We arrived at our destination at 2:30 a.m. Thursday morning and needed to be ready and waiting at 4:45 a.m. for a guide to pick Pat up and 5:00 for our guide to pick Richard and I up. Pat only slept for 45 minutes so it was going to be a tough day for her since she had been awake for nearly 24 hours; give or take the few short naps she was able to steal in the truck on the ride down. Richard and I got 2 hours sleep but I was chomping at the bit to be behind the trigger of my Mossberg hunting an Osceola so I didn’t feel tired…at least not yet.

We were hunting with Billy Henderson of Deep South Outfitter for our second year. I had harvested a young tom last season at the guidance of Billy in March {click here to read that story}. During that hunt we spent some time hunting an old, wise tom on a piece of property Billy called “the farm”.

My first encounter with “Old Rattle Box” was on our first afternoon hunt on our last trip {Click here to read that story} . This tom had reeked havoc on Billy’s success rate with two other hunters missing a shot at him. One of those hunters shot at him and missed at 40 yards two weeks prior to our arrival. But the bird had not been hunted since and we had all intentions of hunting him the next morning. {Click here to read that story} Billy had text me earlier last week to inform me that the old tom was still living and that he had him on deer cam. His beard was broken off some since last season–but he had great spurs. I was excited to know that I could have the opportunity to settle the vendetta of Old Rattle Box.

Billy picked Richard and I up and we headed to “the farm” and I could feel the excitement thundering through my veins. Today, yes, today might be the day that I finish up what I set out to do last year with this bird. Richard would be shooting the camera on this morning since Billy had Old Rattle Boxes’ roost narrowed down. Just like clockwork, the woods came alive. A good mature gobble rattled through the trees. I adjusted my seat according to the direction Billy thought the tom would come from. It was finally light enough for fly-down. I never heard him pitch down from the tree but I sure heard him when he came through the fence and was at the end of the open field as he let out a serious of gobbles. It was around 65 degrees and muggy and I still had chills running down my arms and legs.

This tom rattled his head off at the end of the field for around 4-5 minutes, then he started moving…skirting around us unfortunately. There was one point when I caught a glimpse of Old Rattle Box; albeit a quick glimpse. I could tell from about 120 yards away that he had broken off a lot of his beard…but I still wanted him, and in a bad way! This field was not one that we could maneuver well in without being seen and this tom was wise…too wise. We were just not going to chance it so we watched him as he walked across the fence line behind us at 120-130 yards and went into the adjacent field.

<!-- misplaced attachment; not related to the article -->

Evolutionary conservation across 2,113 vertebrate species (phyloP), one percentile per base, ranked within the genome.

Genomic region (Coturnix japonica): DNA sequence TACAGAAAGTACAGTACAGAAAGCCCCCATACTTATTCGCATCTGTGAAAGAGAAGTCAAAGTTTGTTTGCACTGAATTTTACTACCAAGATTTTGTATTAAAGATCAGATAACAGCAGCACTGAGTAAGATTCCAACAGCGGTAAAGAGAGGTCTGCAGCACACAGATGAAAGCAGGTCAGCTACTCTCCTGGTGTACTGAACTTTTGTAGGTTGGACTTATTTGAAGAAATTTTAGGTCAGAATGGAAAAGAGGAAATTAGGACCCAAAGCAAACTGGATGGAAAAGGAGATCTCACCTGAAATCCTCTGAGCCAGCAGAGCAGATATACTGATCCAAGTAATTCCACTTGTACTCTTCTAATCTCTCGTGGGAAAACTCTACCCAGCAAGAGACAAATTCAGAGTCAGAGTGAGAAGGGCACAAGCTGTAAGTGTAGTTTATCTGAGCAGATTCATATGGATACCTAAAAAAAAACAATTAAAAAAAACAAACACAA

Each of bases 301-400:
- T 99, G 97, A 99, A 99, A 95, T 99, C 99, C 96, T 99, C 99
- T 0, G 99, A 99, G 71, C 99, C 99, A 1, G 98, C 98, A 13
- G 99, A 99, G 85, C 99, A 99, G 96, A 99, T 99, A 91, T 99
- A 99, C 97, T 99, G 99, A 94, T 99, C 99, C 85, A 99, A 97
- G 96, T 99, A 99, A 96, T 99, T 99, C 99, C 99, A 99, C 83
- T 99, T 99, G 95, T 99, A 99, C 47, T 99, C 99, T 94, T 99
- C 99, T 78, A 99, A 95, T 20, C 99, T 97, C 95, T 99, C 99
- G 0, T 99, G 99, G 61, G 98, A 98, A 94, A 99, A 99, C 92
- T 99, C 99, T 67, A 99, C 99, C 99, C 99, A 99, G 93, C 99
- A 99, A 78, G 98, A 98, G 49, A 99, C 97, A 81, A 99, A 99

We were finally able to get up and move in the direction that he went to see if we could lay eyes on him. There were some trees, brushy vines and small bushes that we could use to our advantage. We saw a young coyote on our walk over. Once we got to where we could see out across the adjacent field, Rattle Box was no where to be found. We found a tree base and decided to sit a little while to see if we could hear anything. There had been two toms across the fence that Billy felt sure that is the reason Rattle Box was headed in that direction every morning to bully those toms.

After about 25 minutes we called it and headed back to the truck. Billy felt sure the tom would roost in the exact place the next morning. We were going to go grab some breakfast and then head over to the “horse farm” to see if we could spot an mid day wanderer in the field.

When we got to the horse farm we heard gobbling in an adjacent field off of the property and was not able to get him to commit to calling. In the meantime, Pat and her guide had heard a little bit of gobbling and found recent strut zone however she was unable to connect on a bird as well.

We headed back to camp and called it an early evening since we had several options for hunting Friday morning. Richard, Pat and I took the opportunity of the free time to go over to Gander Mountain in Ocala and ate dinner at Red Lobster. I was excited about the following morning. Since this old bird was so smart, the plan was that Richard would not carry the camera but a shotgun and we would split up which would allow us to cover both ends of the fence line. Surely with that set up one of us would have the opportunity of a shot. I would have to wait an entire evening to know how the morning unfolded…anticipation.